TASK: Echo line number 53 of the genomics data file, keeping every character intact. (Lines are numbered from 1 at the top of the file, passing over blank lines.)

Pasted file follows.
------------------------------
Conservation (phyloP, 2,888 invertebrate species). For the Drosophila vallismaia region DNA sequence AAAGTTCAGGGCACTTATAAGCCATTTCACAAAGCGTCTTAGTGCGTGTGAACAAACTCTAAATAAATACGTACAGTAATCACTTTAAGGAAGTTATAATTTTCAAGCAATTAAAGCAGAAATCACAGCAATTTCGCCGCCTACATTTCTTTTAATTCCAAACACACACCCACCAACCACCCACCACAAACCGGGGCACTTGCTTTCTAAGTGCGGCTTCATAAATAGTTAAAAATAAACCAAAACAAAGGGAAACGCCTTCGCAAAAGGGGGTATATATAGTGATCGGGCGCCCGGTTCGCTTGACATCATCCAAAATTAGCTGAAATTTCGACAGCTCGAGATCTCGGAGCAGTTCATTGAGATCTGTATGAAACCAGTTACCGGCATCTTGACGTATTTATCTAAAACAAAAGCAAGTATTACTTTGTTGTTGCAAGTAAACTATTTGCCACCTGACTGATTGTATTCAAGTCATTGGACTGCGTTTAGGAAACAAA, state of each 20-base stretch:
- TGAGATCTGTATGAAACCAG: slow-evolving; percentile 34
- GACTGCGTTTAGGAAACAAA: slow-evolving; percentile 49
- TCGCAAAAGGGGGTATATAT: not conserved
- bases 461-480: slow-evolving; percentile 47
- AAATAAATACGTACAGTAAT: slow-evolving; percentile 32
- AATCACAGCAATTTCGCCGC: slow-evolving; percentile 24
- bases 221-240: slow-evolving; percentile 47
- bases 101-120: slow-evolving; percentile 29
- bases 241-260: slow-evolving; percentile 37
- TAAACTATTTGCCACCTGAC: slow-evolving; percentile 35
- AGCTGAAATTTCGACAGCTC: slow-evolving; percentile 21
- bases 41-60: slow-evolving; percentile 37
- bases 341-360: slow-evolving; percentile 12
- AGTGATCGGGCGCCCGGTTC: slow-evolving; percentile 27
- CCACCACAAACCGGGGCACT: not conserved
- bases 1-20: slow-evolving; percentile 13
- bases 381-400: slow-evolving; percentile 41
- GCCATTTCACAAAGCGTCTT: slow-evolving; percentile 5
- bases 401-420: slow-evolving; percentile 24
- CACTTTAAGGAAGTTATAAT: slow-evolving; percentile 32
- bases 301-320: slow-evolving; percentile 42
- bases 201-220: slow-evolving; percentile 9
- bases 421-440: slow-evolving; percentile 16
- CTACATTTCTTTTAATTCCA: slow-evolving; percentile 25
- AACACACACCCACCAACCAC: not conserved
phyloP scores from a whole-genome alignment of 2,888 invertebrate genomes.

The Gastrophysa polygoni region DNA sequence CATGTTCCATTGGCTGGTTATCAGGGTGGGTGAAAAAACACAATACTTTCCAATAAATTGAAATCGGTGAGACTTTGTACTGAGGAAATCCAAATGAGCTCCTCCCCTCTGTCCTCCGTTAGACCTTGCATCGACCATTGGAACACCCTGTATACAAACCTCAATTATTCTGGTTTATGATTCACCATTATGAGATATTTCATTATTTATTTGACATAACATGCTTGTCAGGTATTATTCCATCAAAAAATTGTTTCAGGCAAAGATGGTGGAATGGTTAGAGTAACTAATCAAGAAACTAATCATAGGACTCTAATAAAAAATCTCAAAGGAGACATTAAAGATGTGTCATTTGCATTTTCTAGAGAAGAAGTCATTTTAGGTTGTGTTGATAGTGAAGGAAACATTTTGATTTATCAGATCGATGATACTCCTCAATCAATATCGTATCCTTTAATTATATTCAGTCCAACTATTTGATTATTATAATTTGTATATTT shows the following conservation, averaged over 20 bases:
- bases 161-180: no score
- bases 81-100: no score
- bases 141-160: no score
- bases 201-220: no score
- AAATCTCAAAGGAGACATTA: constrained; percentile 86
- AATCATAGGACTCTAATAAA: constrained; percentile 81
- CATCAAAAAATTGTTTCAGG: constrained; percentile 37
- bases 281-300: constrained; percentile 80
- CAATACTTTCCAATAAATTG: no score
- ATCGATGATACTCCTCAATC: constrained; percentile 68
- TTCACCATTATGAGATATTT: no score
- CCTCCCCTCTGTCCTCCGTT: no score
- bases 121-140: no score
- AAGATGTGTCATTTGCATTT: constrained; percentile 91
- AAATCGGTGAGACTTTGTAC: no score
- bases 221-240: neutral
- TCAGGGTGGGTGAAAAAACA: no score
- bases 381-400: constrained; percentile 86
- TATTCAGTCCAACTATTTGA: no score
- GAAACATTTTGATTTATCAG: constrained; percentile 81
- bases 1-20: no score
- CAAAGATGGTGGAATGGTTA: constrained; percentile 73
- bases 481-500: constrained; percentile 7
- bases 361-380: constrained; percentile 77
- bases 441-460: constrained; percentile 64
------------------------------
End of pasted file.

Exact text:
- bases 441-460: constrained; percentile 64